Iraq’s semi-autonomous region of Kurdistan has recently upgraded its oil export pipeline, boosting its capacity to 1 million bpd from 700,000 bpd, to accommodate future production growth from the region, the Ministry of Natural Resources of the Kurdistan Regional Government said over the weekend.
“This extra capacity will accommodate future production growth from KRG producing fields, and can also be used by the federal government to export the currently stranded oil in Kirkuk and surrounding areas,” KRG’s ministry said in a statement.
Around 300,000 bpd of crude oil previously pumped and exported in the Kirkuk province to the Turkish port of Ceyhan have been shut in since the Iraqi federal government moved in October last year to take control over the oil fields in Kirkuk from Kurdish forces.
Thamer Ghadhban, the new Iraqi oil minister, said last week that Iraq’s federal government “will work to overcome all obstacles” regarding the resumption of oil exports through the Kurdistan region.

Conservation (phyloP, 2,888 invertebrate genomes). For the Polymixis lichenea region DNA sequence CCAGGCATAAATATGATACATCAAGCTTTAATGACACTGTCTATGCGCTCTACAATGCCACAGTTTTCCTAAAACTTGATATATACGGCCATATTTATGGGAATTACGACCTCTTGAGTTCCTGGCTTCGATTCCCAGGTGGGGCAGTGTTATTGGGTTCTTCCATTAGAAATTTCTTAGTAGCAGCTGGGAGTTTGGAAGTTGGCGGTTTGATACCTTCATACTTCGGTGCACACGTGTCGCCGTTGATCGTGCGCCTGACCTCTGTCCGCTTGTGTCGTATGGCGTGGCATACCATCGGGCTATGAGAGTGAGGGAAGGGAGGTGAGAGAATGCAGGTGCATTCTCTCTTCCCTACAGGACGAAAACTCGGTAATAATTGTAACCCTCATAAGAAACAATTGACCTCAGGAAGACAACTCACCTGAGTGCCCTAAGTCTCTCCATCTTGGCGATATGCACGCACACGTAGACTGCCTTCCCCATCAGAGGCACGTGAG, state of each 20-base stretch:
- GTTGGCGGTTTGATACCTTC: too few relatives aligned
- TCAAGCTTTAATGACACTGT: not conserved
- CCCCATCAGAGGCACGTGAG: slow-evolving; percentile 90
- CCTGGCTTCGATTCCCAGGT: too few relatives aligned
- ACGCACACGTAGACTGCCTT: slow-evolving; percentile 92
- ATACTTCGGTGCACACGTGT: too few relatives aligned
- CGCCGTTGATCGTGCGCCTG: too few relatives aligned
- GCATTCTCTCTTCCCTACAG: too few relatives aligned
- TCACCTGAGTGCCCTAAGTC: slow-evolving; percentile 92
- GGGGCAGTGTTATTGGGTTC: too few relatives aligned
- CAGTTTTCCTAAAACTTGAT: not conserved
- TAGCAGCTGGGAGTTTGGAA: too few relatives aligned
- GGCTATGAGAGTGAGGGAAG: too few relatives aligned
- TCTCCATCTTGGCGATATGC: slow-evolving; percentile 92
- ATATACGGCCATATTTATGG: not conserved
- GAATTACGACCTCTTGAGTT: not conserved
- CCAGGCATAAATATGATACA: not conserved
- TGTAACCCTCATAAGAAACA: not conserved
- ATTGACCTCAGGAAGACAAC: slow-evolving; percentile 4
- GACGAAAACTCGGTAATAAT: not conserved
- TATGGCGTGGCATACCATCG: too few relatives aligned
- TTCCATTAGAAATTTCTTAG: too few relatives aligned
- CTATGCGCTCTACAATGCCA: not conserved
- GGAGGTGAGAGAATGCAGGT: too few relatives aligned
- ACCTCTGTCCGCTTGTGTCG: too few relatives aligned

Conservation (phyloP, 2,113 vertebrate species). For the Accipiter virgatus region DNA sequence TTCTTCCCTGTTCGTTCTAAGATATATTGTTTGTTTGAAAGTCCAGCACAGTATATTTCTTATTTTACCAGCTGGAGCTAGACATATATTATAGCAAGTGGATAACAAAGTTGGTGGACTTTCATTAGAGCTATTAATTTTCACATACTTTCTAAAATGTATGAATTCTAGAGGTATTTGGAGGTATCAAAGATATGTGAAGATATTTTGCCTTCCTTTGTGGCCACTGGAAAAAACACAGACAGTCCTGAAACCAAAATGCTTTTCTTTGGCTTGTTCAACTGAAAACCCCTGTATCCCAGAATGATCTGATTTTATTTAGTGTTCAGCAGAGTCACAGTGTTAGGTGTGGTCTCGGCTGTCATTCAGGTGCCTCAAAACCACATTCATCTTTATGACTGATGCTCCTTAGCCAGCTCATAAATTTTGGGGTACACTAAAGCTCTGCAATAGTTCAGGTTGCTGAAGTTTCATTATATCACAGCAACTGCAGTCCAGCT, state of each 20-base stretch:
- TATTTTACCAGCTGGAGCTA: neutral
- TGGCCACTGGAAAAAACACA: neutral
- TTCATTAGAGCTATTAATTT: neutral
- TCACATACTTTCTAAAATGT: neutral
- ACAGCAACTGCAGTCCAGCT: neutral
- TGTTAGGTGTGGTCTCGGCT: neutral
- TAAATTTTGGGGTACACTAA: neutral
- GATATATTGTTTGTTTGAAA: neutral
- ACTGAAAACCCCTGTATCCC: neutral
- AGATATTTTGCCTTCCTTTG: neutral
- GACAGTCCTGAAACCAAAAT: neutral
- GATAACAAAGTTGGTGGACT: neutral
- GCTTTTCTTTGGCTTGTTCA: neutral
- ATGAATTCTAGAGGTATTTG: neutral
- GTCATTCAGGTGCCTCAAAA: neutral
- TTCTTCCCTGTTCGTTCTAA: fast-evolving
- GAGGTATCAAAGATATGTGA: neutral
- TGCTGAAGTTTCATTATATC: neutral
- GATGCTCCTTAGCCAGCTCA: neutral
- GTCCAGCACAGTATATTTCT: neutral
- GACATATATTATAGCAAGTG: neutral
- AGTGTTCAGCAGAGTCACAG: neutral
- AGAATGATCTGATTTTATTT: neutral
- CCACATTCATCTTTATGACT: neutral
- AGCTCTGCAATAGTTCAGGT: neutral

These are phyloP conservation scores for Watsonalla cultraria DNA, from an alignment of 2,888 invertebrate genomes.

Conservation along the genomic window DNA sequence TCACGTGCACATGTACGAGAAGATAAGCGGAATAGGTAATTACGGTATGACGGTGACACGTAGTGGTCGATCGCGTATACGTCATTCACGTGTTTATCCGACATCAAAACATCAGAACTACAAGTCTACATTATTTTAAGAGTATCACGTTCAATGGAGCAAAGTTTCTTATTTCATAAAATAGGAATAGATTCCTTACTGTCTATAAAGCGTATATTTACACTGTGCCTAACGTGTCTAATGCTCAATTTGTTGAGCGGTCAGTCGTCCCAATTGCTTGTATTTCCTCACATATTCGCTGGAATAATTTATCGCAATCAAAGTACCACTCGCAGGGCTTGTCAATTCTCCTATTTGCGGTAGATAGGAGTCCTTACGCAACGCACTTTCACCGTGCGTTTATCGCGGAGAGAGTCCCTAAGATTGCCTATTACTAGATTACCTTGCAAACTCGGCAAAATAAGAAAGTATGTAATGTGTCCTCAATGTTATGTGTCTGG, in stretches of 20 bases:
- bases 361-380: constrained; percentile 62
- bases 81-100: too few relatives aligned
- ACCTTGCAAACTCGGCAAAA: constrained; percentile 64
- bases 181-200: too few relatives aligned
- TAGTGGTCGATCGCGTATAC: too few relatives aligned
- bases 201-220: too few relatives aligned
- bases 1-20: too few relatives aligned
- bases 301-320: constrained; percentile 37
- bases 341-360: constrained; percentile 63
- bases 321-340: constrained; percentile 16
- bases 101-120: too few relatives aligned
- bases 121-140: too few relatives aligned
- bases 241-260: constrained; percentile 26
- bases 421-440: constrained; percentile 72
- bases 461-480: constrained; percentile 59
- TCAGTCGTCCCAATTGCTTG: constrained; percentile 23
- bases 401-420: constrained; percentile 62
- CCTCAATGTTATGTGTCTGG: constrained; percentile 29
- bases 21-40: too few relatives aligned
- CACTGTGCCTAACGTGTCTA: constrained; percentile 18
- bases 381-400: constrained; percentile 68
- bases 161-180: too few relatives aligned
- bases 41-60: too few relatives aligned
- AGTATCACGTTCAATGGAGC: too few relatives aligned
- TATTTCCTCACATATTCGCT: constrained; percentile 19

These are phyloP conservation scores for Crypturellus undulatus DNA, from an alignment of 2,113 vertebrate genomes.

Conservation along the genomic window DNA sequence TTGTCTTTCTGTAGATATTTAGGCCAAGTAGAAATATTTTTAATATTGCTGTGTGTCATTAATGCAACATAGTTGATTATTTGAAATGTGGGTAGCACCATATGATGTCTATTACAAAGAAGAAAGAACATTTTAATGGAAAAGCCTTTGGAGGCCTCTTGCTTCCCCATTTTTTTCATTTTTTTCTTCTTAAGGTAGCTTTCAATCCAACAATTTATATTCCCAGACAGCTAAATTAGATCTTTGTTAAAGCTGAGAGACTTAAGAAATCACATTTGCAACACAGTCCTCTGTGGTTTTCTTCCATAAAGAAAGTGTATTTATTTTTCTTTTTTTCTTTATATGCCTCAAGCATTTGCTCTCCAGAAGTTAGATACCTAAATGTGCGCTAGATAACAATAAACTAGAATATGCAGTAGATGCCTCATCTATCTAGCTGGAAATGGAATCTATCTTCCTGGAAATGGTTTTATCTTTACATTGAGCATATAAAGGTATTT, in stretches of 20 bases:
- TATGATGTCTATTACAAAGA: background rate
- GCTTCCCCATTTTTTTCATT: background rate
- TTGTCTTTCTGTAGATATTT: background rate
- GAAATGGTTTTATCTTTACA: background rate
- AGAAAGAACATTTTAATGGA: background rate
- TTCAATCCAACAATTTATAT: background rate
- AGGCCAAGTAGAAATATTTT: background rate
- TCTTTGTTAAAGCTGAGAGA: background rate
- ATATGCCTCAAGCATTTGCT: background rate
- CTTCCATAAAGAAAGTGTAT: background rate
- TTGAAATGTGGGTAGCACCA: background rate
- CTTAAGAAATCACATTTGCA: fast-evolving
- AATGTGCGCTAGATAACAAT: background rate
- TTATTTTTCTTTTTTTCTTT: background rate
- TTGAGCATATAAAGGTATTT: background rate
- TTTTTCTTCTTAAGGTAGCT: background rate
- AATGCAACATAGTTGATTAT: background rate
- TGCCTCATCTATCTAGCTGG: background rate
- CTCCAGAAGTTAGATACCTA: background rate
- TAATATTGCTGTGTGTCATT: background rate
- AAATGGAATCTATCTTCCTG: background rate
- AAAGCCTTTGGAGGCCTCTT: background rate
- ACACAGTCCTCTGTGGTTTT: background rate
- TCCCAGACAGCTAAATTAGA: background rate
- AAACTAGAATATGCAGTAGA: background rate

The KRG, for its part, currently exports more than 400,000 bpd of crude oil through its pipeline, its natural resources ministry said.
“The KRG’s policy of maintaining consistent and timely payments to its producing oil companies has led to more investment in its oil fields, stabilising production levels and paving the way for further production increases during 2019,” the ministry’s statement reads.
Norwegian oil and gas operator DNO ASA has been ramping up crude oil production at the Peshkabir oil field in Kurdistan this year.
Last month, the firm said that production at the Peshkabir field had ramped up to 50,000 bpd, meeting the end-2018 target ahead of schedule and below budget.
“We are all in on our Kurdistan operations and delivering,” DNO’s Executive Chairman Bijan Mossavar-Rahmani said in early October. “Peshkabir continues to exceed expectations and we are eager to probe the promising potential at Baeshiqa,” the manager added.
According to the KRG, the recent production increase at Peshkabir has more than offset the natural decline of the main Tawke field area, where production is now down to around 80,000 bpd, from 109,000 bpd in July 2017.
By Tsvetana Paraskova for Oilprice.com
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